The intersection of our perceptions and the environment led me in an even more interesting direction. Violence seems to be a byproduct of something in the environment and we each as individuals help to make up this surrounding environment. We are as much a part of it as we are a part of ourselves. I found that this is as far as I have been able to fully understand and articulate the depths of my thoughts, and it has led me to the idea of collective responsibility. Because we are each a part of the environment that shapes us so much, we are all collectively responsible for everything. This idea extends past violence but is particularly enlightening when coming up with ways to prevent violence altogether.

If we think of ourselves as collectively responsible, we are not able to blame others or put the full responsibility of an act of violence on one individual or group. We instead might start by reflecting upon our own role in the situation, either active or passive, and then start to address the intricate connections between all parties involved, directly or indirectly. We are interconnected. The interconnected nature of this world can be both beautiful and devastating. Humans have such beautiful potentials, and yet such devastating realities at times, but we are all a part of the human community.

I suppose my suggestion lies within introspection and compassion. To change the structures of violence we much change our mindset; instead of continuing to act harmfully in order to satisfy the discomfort of our cognitive dissonance, let us instead accept the uneasiness and reflect upon what really led us to act in such a way. Though the idea of collective responsibility puts more of a smaller kind of weight on individuals, it also relieves one large weight – the weight of being alone and fully responsible for your actions. The US culture puts such great emphasis on individuality that we have lost touch with the interconnectedness we share with each other.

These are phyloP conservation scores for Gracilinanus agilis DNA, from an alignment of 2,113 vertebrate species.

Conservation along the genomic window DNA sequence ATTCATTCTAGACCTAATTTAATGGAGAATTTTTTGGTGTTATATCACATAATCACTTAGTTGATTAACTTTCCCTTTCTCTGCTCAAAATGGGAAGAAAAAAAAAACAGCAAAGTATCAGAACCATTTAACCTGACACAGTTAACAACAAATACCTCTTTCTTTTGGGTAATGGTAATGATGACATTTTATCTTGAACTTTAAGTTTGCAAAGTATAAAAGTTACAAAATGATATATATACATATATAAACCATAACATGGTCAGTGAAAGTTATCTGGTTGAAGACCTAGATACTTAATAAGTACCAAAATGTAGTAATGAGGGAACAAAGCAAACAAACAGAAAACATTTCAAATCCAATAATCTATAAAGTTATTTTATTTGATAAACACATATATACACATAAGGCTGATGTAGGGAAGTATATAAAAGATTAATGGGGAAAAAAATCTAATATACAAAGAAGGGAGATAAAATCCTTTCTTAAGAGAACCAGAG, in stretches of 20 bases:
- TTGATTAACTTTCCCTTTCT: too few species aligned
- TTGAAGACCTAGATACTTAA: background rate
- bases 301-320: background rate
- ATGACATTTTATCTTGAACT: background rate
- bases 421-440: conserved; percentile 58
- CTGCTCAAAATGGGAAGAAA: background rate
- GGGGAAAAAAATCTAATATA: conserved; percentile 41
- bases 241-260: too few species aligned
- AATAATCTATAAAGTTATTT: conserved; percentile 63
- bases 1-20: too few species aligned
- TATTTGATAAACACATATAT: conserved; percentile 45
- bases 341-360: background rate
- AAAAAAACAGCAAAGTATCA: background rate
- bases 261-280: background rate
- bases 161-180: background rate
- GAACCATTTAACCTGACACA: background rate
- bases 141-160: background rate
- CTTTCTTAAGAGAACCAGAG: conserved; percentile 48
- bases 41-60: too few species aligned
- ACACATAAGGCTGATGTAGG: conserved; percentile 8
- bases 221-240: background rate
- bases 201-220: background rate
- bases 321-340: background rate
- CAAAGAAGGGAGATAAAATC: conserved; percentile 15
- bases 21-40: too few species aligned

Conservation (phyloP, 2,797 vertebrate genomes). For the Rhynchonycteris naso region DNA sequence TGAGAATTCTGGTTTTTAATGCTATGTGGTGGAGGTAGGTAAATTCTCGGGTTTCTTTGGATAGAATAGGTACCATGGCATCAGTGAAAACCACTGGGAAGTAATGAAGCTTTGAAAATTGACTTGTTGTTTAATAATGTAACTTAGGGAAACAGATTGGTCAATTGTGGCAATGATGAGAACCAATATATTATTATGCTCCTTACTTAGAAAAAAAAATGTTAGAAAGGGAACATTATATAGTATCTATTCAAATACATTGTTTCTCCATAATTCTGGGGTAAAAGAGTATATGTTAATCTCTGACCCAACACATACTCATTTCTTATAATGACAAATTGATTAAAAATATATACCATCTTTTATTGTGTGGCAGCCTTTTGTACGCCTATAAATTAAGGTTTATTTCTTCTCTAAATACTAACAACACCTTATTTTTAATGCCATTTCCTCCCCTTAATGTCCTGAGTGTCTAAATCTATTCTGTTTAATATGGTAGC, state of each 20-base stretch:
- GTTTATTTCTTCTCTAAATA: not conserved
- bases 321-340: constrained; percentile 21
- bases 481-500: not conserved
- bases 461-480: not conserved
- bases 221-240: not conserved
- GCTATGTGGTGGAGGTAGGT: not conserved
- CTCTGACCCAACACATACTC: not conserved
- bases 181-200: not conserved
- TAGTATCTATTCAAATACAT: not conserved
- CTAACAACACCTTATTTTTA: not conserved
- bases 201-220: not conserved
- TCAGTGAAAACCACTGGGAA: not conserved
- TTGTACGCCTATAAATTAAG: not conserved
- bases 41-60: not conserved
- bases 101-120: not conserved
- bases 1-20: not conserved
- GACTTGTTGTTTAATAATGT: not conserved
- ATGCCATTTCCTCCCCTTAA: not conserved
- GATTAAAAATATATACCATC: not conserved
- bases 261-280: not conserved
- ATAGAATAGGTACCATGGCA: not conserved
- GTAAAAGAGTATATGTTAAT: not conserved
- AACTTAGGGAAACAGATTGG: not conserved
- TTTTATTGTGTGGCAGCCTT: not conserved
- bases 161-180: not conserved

We are all human on a fundamental level, and we should return to this fact whenever we feel alone, whenever we feel subject to violence, or whenever we feel like resorting to violence. The best thing that I think any of us can do is continue to explore the self, for the more you learn about the self, the more we might come to understand our ever-changing intentions and behaviors. The more we learn about ourselves, the more that we might learn about the environment that we live in and help to make up. The more we learn about ourselves, the better we might understand how we influence others or how our actions might affect those around us. By learning more about ourselves, we will learn how to prevent ourselves from acting violently, and if we can keep one human from violence, we might also be able to keep two, three, four and even more.

Through my reflections, I have struggled to come up with definitive answers to changing the structures of violence, but life is not definitive and so neither will our thoughts about it be. We have complex and abstract solutions to complex and abstract challenges. The context surrounding each individual act of violence is so important in coming up with solutions, that without context, the best that we can do is create an overarching framework from which to create specific solutions when context is available. This is what I hope to have accomplished. I hope to have shaped a framework or mindset from which we can more compassionately view the world and the human community living in it. Most simply, my hope is to remind everyone that we are all human.

 

 

Makenzie O'Connor